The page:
Could a revival of Miracle City possibly live up to the work’s reputation? The 1996 original Australian musical written by Max Lambert and Nick Enright had an infamous and wildly successful development season at Sydney Theatre Company. But Lambert, Enright and Gale Edwards (who directed the original production) were all called to bigger things over the next few years, including The Boy From Oz and the opening ceremony of the Sydney Olympic Games, for Lambert. The musical was slated for further development with the promise that it would go on to bigger and better things, but when Enright died in 2003, the plans were abandoned. As the show has sat in Lambert’s desk draw for the last 18 years with no public outing, the hype around the work continued to grow and grow and it entered Australian musical theatre folklore as the “Great Lost Australian Musical“.
So when Lambert announced he would produce the musical for the first time in 18 years at the Hayes Theatre, anticipation was through the roof. It was going to have to practically be the second coming of Jesus to match its reputation. No wonder Lambert hasn’t let any theatre company produce the work until now.
Telling the story of the Truswell family (based on Jim and Tammy Faye Bakker), Miracle City takes place backstage and on-stage in real-time over the course of a 90-minute televangelist broadcast. Preacher Ricky (Mike McLeish) and recording star Lora-Lee (Blazey Best) are the generous, glamorous couple every good Christian wants to be, while their children Loretta (Hilary Cole) and Cameron Holmes (Ricky-Bob) are the picture of Christian charity in the young ministry. Ricky and Lora-Lee plan to open their own theme park, “Miracle City”, because it’s God’s will. But it soon becomes clear that the family is in serious financial trouble and will have to sacrifice some of their values to make ends meet and save their own lives.
Enter Reverend Millard Sizemore (Peter Kowitz), Ricky’s former mentor, a wealthy, well-respected missionary with the power to save the Truswells. But Millard wants something in return and has his sights set on the 16-year-old Loretta.
With Darren Yap directing and a cast of Australian theatre and musical theatre’s finest (and the always energetic-but-tasteful Kelley Abbey as choreographer), the work comes up shining in the intimate space of the Hayes. The place is decked out like a low-budget TV studio, complete with a sparkling curtain which divides on-stage from backstage, and dressing tables to either side. It’s a simple and obviously cost-effective set design by Michael Hankin (lit beautifully by Hugh Hamilton), throwing the focus onto the performers and giving them the space to shine. When the harsh fluorescent lights come up at the end of the broadcast and reveal the almost entirely empty stage, our illusions, like the Truswell’s, are shattered.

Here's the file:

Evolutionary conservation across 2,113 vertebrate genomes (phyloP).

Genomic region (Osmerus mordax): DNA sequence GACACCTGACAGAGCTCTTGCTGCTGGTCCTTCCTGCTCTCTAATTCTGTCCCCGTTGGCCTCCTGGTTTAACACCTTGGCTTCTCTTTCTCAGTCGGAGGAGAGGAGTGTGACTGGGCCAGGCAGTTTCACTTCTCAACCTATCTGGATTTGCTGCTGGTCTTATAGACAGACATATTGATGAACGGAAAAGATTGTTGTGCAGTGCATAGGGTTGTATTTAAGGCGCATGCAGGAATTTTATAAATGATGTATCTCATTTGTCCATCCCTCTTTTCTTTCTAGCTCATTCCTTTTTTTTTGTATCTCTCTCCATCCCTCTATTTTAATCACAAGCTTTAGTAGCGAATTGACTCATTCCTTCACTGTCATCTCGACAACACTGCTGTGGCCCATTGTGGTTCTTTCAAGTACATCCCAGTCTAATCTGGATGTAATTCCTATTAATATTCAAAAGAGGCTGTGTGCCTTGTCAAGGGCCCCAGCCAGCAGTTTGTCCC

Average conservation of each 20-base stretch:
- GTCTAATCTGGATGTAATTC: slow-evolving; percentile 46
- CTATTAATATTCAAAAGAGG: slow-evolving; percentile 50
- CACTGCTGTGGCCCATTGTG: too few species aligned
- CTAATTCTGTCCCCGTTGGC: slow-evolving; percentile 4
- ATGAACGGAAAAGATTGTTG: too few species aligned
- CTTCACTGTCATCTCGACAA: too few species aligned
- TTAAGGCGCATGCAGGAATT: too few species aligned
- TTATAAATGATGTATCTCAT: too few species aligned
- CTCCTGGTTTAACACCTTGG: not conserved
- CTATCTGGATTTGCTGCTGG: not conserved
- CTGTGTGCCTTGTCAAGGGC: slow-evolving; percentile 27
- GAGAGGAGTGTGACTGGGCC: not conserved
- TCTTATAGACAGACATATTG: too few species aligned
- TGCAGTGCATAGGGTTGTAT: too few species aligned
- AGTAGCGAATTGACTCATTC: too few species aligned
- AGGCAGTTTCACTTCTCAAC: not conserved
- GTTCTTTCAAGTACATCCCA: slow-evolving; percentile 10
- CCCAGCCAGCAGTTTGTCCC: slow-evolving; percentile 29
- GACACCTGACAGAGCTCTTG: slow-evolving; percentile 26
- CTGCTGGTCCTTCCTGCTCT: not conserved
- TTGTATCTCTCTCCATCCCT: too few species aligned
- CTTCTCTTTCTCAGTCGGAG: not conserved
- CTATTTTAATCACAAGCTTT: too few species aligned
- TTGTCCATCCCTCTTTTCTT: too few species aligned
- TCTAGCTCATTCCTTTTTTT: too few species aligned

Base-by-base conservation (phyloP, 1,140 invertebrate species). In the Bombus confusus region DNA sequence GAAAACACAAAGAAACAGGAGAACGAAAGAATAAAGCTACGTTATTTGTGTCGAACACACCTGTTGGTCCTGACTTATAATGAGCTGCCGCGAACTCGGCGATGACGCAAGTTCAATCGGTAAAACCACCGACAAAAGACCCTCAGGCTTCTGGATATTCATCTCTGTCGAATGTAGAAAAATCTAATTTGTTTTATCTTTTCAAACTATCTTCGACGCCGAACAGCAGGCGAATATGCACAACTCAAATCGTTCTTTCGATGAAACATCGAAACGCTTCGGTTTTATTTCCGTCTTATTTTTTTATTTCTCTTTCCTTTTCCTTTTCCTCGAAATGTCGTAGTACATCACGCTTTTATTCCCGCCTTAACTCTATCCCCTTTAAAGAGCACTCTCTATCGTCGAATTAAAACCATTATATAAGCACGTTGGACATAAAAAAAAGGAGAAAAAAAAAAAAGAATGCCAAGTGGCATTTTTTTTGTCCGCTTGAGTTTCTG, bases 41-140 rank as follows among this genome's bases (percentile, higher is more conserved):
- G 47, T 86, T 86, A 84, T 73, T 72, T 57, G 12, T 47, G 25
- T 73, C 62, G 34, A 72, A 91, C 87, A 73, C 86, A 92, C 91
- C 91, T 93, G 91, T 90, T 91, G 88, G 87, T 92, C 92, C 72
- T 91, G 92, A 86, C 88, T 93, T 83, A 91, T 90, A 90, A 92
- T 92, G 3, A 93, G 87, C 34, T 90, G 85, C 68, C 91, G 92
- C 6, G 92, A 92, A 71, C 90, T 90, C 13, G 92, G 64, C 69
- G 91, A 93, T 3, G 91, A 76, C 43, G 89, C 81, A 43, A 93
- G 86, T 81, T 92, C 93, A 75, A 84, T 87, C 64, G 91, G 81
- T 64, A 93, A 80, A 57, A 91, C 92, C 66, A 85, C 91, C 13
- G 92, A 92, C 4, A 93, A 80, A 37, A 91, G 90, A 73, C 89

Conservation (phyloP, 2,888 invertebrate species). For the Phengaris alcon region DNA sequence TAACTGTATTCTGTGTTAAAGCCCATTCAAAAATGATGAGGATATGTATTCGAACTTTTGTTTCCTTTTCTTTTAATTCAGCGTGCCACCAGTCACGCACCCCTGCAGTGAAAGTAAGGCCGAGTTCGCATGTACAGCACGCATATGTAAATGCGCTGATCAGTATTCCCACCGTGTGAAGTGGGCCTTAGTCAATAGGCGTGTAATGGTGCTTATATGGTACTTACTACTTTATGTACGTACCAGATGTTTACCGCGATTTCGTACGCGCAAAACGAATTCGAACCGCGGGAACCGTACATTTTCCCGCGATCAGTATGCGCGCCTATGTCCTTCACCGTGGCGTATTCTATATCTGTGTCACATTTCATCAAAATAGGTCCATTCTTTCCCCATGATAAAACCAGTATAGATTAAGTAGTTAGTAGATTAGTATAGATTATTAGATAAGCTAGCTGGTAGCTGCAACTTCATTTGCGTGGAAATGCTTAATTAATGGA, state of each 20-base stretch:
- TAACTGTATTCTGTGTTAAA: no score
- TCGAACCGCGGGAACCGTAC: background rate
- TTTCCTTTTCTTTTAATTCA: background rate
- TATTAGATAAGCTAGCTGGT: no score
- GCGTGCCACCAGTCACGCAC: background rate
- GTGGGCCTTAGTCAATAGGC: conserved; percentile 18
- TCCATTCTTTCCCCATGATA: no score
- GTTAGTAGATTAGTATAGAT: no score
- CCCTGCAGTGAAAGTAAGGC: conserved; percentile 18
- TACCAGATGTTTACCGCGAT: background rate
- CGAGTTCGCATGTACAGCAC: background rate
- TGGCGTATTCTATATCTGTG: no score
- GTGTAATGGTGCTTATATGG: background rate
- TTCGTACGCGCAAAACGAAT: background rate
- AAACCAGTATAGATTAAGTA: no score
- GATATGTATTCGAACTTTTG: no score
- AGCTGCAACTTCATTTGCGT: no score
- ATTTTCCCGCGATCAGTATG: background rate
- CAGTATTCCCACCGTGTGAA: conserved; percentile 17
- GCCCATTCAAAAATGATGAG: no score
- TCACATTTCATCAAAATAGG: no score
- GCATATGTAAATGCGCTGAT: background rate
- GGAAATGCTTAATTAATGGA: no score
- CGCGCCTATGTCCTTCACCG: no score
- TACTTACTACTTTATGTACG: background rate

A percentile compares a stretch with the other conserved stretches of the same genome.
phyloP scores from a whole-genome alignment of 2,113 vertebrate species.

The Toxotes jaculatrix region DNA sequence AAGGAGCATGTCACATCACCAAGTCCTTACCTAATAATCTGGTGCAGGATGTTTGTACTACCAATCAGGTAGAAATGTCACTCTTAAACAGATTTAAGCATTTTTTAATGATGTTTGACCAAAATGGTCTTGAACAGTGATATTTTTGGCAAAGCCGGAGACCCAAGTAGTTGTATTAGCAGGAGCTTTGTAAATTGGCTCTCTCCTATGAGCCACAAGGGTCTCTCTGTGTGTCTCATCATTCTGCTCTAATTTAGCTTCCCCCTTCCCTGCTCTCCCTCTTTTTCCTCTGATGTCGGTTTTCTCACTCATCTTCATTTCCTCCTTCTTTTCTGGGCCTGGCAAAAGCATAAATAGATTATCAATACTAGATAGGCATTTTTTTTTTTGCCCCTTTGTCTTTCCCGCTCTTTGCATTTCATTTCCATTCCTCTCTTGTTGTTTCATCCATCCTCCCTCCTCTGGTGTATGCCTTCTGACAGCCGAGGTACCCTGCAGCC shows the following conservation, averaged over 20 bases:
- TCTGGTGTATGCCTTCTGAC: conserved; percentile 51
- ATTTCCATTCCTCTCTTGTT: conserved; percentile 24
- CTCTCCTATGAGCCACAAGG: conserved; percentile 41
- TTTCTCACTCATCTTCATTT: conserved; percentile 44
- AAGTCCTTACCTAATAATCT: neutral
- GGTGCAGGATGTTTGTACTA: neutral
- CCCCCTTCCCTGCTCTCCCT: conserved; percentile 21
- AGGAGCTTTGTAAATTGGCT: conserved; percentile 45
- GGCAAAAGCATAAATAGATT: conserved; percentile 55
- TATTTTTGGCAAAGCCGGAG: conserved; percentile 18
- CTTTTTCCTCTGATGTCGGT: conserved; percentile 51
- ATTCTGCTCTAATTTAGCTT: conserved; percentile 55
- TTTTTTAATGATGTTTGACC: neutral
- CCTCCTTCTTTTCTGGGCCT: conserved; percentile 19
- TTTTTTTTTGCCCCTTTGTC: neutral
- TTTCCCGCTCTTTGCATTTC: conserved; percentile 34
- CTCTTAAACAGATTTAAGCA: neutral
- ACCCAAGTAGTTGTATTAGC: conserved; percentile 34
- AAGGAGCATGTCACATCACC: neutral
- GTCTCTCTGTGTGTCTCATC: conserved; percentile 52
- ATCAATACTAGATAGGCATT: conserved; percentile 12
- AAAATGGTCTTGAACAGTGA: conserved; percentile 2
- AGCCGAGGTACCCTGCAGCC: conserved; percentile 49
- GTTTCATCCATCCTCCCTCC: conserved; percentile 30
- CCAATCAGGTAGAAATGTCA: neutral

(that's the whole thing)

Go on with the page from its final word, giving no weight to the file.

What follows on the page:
This production’s heart and soul is Blazey Best, who delivers a sublime performance as a woman who is forced, for the first time, to go against her husband’s will to protect herself and her family. She’s all blonde hair and teeth and red-white-and-blue ’80s glamour (superbly costumed by Roger Kirk) as the show starts out, with her sweeter-than-sugar Southern accent and Dolly Parton-esque vocals, but Best eventually strips Lora-Lee back to her vulnerable core. The effect is heart-breaking.
As her husband Ricky, Mike McLeish is a perfectly charismatic preacher, but his ultimate shift in character tips towards melodrama, which clashes with Best’s simple, truthful take on Lora-Lee. The fault also lies in the book, which never quite gives him the internal conflict he needs — he makes a horrific decision and seems, more or less, fine with the implications.
As their daughter, who becomes a bargaining chip, Hilary Cole again shows her unique ability to delve into dark psychological places while singing angelically. Her little brother Ricky-Bob is played by the young Cameron Holmes, who gives a powerful vocal and dramatic performance, torn between his parents. Esther Hannaford also excels as Bonnie-Mae, a young, troubled mother in desperate need of a saviour.
Along with Hannaford, Josie Lane and Marika Aubrey turn in ferocious vocal performances as the “Citadel Singers”, bringing the gospel truth out of Lambert’s score, which uses various sounds of the church, from tambourine-clapping songs of praise to soulful ballads, all with stunning harmonies. It’s also catchy as hell with Lambert’s five-piece band rocking along, and it becomes impossible to stop yourself being swept up in your seat. This show really needs a cast recording.
When the lights come up and the roof-raising music has ended, Miracle City is a harsh look at what we choose to believe. It’s about the dangerous way our illusions can carry us away and the crushing reality that follows. As all good religious tales are, it’s an allegory — not for the dangers of religion, but for the “American Dream” and its victims. Post-GFC, it feels even more relevant today than it would have in 1996.
Enright’s work is not without its flaws — the tone can be slightly uneven and one plot twist hasn’t been smoothed over — but it’s often startlingly good. When a playwright like Enright brings his knack for dialogue, character and structure to the musical art form, something special happens. He’s also brave enough to leave the show with a single, stark image, with no song exploring the characters’ emotional state and no neat bow wrapping anything together.
Does it live up to its audience’s lofty, sky-high expectations? In a few ways, it falls short. But my god, it’s close!